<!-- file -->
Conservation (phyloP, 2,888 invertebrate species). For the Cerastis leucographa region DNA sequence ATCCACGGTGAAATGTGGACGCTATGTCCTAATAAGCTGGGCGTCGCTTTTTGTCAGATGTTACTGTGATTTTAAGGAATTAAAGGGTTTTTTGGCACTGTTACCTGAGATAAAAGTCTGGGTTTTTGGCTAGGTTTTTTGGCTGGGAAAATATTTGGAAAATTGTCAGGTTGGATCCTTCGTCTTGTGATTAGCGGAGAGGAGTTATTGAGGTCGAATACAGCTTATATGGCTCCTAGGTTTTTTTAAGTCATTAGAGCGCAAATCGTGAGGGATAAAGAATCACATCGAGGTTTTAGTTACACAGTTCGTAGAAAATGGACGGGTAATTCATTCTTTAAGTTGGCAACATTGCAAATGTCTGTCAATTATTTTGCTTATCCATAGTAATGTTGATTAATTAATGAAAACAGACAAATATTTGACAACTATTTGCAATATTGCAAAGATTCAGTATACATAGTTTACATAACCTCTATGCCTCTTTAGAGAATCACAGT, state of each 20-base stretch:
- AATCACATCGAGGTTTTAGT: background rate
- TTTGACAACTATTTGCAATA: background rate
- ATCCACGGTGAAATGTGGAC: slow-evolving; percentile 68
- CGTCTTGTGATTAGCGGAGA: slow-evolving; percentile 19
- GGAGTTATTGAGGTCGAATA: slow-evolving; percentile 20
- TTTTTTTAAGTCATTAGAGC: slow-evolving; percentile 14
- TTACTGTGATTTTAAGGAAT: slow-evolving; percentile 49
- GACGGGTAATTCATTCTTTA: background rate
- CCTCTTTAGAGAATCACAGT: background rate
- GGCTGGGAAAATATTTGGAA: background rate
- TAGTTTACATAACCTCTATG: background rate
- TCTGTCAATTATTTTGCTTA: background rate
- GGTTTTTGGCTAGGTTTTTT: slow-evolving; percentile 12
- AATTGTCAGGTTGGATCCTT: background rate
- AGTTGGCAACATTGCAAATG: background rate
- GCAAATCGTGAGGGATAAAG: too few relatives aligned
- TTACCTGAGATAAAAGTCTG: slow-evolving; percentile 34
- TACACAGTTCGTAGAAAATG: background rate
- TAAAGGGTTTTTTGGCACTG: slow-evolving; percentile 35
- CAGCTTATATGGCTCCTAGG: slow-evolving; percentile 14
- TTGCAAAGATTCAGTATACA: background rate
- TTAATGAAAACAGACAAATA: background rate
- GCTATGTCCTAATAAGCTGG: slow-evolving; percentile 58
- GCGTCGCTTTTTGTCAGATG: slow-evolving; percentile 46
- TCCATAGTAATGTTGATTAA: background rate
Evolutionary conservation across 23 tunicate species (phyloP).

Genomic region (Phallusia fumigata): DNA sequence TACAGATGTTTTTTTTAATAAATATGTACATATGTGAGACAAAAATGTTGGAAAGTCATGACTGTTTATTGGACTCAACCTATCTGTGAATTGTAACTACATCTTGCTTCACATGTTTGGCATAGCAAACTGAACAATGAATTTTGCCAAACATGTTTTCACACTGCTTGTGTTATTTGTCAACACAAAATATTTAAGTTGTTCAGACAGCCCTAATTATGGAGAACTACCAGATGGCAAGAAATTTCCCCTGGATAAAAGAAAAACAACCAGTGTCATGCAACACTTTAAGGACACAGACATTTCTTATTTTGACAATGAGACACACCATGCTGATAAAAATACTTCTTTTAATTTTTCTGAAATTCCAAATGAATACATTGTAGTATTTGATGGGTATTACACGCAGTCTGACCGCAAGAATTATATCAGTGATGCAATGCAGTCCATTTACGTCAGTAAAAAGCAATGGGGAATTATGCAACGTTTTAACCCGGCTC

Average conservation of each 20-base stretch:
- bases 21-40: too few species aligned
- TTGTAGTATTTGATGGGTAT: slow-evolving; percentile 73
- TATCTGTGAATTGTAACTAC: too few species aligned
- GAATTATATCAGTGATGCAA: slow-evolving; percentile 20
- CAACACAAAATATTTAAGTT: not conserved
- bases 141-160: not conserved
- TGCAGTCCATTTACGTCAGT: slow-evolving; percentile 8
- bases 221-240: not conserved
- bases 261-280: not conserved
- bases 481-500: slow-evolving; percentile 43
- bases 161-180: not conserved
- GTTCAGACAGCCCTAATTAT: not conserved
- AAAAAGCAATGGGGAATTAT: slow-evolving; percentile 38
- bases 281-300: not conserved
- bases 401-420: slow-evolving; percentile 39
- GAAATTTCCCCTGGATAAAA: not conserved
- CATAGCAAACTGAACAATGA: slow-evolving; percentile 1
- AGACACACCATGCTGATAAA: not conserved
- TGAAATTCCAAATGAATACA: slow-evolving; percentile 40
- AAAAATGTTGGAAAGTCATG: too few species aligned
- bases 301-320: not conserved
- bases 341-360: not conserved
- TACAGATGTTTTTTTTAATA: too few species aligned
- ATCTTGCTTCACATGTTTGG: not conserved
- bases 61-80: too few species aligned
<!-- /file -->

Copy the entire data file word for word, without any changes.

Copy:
Conservation (phyloP, 2,888 invertebrate species). For the Cerastis leucographa region DNA sequence ATCCACGGTGAAATGTGGACGCTATGTCCTAATAAGCTGGGCGTCGCTTTTTGTCAGATGTTACTGTGATTTTAAGGAATTAAAGGGTTTTTTGGCACTGTTACCTGAGATAAAAGTCTGGGTTTTTGGCTAGGTTTTTTGGCTGGGAAAATATTTGGAAAATTGTCAGGTTGGATCCTTCGTCTTGTGATTAGCGGAGAGGAGTTATTGAGGTCGAATACAGCTTATATGGCTCCTAGGTTTTTTTAAGTCATTAGAGCGCAAATCGTGAGGGATAAAGAATCACATCGAGGTTTTAGTTACACAGTTCGTAGAAAATGGACGGGTAATTCATTCTTTAAGTTGGCAACATTGCAAATGTCTGTCAATTATTTTGCTTATCCATAGTAATGTTGATTAATTAATGAAAACAGACAAATATTTGACAACTATTTGCAATATTGCAAAGATTCAGTATACATAGTTTACATAACCTCTATGCCTCTTTAGAGAATCACAGT, state of each 20-base stretch:
- AATCACATCGAGGTTTTAGT: background rate
- TTTGACAACTATTTGCAATA: background rate
- ATCCACGGTGAAATGTGGAC: slow-evolving; percentile 68
- CGTCTTGTGATTAGCGGAGA: slow-evolving; percentile 19
- GGAGTTATTGAGGTCGAATA: slow-evolving; percentile 20
- TTTTTTTAAGTCATTAGAGC: slow-evolving; percentile 14
- TTACTGTGATTTTAAGGAAT: slow-evolving; percentile 49
- GACGGGTAATTCATTCTTTA: background rate
- CCTCTTTAGAGAATCACAGT: background rate
- GGCTGGGAAAATATTTGGAA: background rate
- TAGTTTACATAACCTCTATG: background rate
- TCTGTCAATTATTTTGCTTA: background rate
- GGTTTTTGGCTAGGTTTTTT: slow-evolving; percentile 12
- AATTGTCAGGTTGGATCCTT: background rate
- AGTTGGCAACATTGCAAATG: background rate
- GCAAATCGTGAGGGATAAAG: too few relatives aligned
- TTACCTGAGATAAAAGTCTG: slow-evolving; percentile 34
- TACACAGTTCGTAGAAAATG: background rate
- TAAAGGGTTTTTTGGCACTG: slow-evolving; percentile 35
- CAGCTTATATGGCTCCTAGG: slow-evolving; percentile 14
- TTGCAAAGATTCAGTATACA: background rate
- TTAATGAAAACAGACAAATA: background rate
- GCTATGTCCTAATAAGCTGG: slow-evolving; percentile 58
- GCGTCGCTTTTTGTCAGATG: slow-evolving; percentile 46
- TCCATAGTAATGTTGATTAA: background rate
Evolutionary conservation across 23 tunicate species (phyloP).

Genomic region (Phallusia fumigata): DNA sequence TACAGATGTTTTTTTTAATAAATATGTACATATGTGAGACAAAAATGTTGGAAAGTCATGACTGTTTATTGGACTCAACCTATCTGTGAATTGTAACTACATCTTGCTTCACATGTTTGGCATAGCAAACTGAACAATGAATTTTGCCAAACATGTTTTCACACTGCTTGTGTTATTTGTCAACACAAAATATTTAAGTTGTTCAGACAGCCCTAATTATGGAGAACTACCAGATGGCAAGAAATTTCCCCTGGATAAAAGAAAAACAACCAGTGTCATGCAACACTTTAAGGACACAGACATTTCTTATTTTGACAATGAGACACACCATGCTGATAAAAATACTTCTTTTAATTTTTCTGAAATTCCAAATGAATACATTGTAGTATTTGATGGGTATTACACGCAGTCTGACCGCAAGAATTATATCAGTGATGCAATGCAGTCCATTTACGTCAGTAAAAAGCAATGGGGAATTATGCAACGTTTTAACCCGGCTC

Average conservation of each 20-base stretch:
- bases 21-40: too few species aligned
- TTGTAGTATTTGATGGGTAT: slow-evolving; percentile 73
- TATCTGTGAATTGTAACTAC: too few species aligned
- GAATTATATCAGTGATGCAA: slow-evolving; percentile 20
- CAACACAAAATATTTAAGTT: not conserved
- bases 141-160: not conserved
- TGCAGTCCATTTACGTCAGT: slow-evolving; percentile 8
- bases 221-240: not conserved
- bases 261-280: not conserved
- bases 481-500: slow-evolving; percentile 43
- bases 161-180: not conserved
- GTTCAGACAGCCCTAATTAT: not conserved
- AAAAAGCAATGGGGAATTAT: slow-evolving; percentile 38
- bases 281-300: not conserved
- bases 401-420: slow-evolving; percentile 39
- GAAATTTCCCCTGGATAAAA: not conserved
- CATAGCAAACTGAACAATGA: slow-evolving; percentile 1
- AGACACACCATGCTGATAAA: not conserved
- TGAAATTCCAAATGAATACA: slow-evolving; percentile 40
- AAAAATGTTGGAAAGTCATG: too few species aligned
- bases 301-320: not conserved
- bases 341-360: not conserved
- TACAGATGTTTTTTTTAATA: too few species aligned
- ATCTTGCTTCACATGTTTGG: not conserved
- bases 61-80: too few species aligned